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Wind Power - Essay Example

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Wind power is arguably one of the most ecofriendly, and cheap sources of energy. Surprisingly, it is one of the least harnessed forms of energy. This makes it imperative to do studies that are more rigorous, research and development on wind power in order to reap the full benefits of wind power…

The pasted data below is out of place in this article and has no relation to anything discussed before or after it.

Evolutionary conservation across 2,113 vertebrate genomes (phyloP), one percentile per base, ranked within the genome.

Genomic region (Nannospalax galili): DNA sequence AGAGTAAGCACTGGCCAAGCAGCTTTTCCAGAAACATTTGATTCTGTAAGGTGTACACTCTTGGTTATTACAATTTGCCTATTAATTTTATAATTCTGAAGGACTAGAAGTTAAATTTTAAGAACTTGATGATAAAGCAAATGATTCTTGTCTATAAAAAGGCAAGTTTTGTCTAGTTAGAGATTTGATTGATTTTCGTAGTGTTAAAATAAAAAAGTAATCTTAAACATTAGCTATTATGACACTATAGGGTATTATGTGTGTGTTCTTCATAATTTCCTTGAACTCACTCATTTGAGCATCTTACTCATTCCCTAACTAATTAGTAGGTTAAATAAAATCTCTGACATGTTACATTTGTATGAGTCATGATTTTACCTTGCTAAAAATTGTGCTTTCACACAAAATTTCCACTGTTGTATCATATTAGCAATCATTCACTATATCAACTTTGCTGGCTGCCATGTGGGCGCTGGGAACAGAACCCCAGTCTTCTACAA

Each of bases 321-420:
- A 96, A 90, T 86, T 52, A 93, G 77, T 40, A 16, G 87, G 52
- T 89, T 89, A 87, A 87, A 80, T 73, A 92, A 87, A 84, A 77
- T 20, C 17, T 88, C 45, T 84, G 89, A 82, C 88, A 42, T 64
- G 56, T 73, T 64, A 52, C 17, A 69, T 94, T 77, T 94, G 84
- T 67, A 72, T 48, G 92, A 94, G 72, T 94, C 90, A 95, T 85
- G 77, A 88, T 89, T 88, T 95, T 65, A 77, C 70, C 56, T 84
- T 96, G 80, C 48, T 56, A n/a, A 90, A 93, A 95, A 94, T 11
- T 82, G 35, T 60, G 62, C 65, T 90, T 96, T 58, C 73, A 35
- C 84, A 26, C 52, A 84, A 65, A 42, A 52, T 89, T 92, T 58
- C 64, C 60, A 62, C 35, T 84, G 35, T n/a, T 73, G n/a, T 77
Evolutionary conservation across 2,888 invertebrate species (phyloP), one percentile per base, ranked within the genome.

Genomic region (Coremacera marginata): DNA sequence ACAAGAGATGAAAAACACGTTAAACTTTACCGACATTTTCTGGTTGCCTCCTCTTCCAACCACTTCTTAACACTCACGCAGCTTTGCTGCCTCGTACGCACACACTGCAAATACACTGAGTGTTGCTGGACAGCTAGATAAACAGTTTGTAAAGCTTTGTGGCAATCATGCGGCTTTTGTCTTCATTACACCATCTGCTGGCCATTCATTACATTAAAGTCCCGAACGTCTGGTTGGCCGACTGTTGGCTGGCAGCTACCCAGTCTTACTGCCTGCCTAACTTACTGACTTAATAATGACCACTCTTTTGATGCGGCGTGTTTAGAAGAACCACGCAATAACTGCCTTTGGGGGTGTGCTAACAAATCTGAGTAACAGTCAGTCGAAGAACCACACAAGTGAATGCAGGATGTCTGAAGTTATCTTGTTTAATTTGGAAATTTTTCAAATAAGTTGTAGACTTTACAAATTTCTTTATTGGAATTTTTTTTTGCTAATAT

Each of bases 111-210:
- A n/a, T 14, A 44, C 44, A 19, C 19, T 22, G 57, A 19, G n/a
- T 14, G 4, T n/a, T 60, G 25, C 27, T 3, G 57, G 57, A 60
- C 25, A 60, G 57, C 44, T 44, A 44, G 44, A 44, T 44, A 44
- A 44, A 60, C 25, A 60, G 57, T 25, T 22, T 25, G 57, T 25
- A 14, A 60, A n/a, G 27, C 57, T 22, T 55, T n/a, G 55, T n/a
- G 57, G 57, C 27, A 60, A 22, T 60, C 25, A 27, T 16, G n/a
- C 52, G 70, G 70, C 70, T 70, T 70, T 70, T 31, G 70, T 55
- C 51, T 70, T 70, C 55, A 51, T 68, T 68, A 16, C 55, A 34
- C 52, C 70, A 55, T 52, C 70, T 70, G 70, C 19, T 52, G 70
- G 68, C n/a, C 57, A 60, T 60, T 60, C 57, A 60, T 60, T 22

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Wind Power Wind power is arguably one of the most ecofriendly, and cheap sources of energy. Surprisingly, it is one of the least harnessed forms of energy. This makes it imperative to do studies that are more rigorous, research and development on wind power in order to reap the full benefits of wind power. However, just like any other source of energy, wind power has its pros and cons. This is a brief research on wind power considering its pros, cons, feasibility, and economic viability. Due to the increasing fuel crisis in both supply and cost, alternative forms of energy such as wind power have gained priority. This has also been fueled by the dire need to reduce carbon emissions. Wind power is used virtually all over the world but in different scales. Many countries such as Portugal, Canada, U.S, and U.K are using wind power in large scale. Although many of the countries are not very dependent on wind power, they have integrated it within other sources of energy. One of the primary advantages of wind power is its eco friendliness. The system uses the naturally available wind force to turn the turbines, which in turn moves generators to produce electricity. There are no any emissions or by products that could harm the environment in any way. The cost of startup of any power generation system determines the economic viability of the system. Wind power has arguably the lowest startup costs. When compared with other sources of energy such as nuclear power stations and hydroelectric stations, the startup costs are much lower. This makes wind power generation possible even in poor countries that may not afford costly power generation methods such as nuclear power station. Additionally, the cost of maintenance of wind power systems is much lower than any other power generation method. It is also worth noting that wind power utilizes the force of wind, which is a naturally available source of energy, which does not require prior preparation for use as is in the case of fossil fuels (Brower, 2010). Although wind power generation has its pros, there are possible disadvantages. One of the most prevalent issues of concern is the amount of land required for wind turbines. Wind power requires relatively flat lands with little or no wind distractors such as tall buildings and trees. Whereas this is true, it should be considered that wind turbines themselves occupy just a small proportion of the total area allocation and the rest can be used for other economic activities such as farming. Wind power solely depends on speed of wind. This variable is subject to change with change in climatic conditions. Therefore, the future sustainability of wind power generation cannot be predicted with utmost certainty. However, there is optimism since wind variations are expected to be below 5% (Breslow & Sailor 2008). Issues have been raised over effects of wind power turbines on wildlife. It has been reported that the rotating wind turbines have killed a number of birds including bats in several parts of the world (GAO 2005). Technically, wind power is intermittent and therefore requires integrated backup systems to stabilize the power output. Wind power generation is gaining heightened attention and development amidst the persisting fuel crisis. Wind power is feasible since, the benefits far outweigh the disadvantages and related costs. Wald claims, “heavy reliance on wind energy is “technically feasible” but will require significant expansion of the power grid” (Wald, 2010, p. 1). Initial startup phases may be demanding but the system is feasible in the long-run. Wind power is also economically viable. This is because wind is a naturally available source of energy. When the wind power stations are located in places with high-speed winds and close proximity to the national grid, cost per kilowatt generated is lower compared to other means of power generation especially diesel generation. It is also economic and safe to maintain wind turbines than in nuclear power stations, hydro, and diesel generation hence making wind power economically viable. It was worthwhile researching on wind power as source of energy. I have come to learn that wind power can be one of the best sources of clean energy. Although the setting up of a viable system may be costly and technically challenging, the benefits far outweigh these costs. The disadvantages associated with wind power are minimal and can be mitigated with little efforts. It is therefore recommended that all countries embrace wind power and improve on research and development to make it one of the primary sources of energy. References GAO. (2005). Impacts on Wildlife and Government Responsibilities for Regulating Development and Protecting Wildlife. Retrieved from http://www.gao.gov/new.items/d05906.pdf Wald, M. (2010). Expanding Use of Wind Power Feasible, but May Be Costly. Retrieved from http://www.nytimes.com/2010/01/21/business/energy-environment/21wind.html Breslow, P & Sailor, D. (2008). Vulnerability of wind power resources to climate change in the continental United States. Retrieved from http://www.sciencedirect.com/science/article/pii/S0960148101001100 Brower, M. (2010). Environmental Impacts of Renewable Energy Technologies. Retrieved from http://www.ucsusa.org/clean_energy/technology_and_impacts/impacts/environmental-impacts-of.html Morris, N. (2007). Wind Power. New York: Black Rabbit Books. Read More
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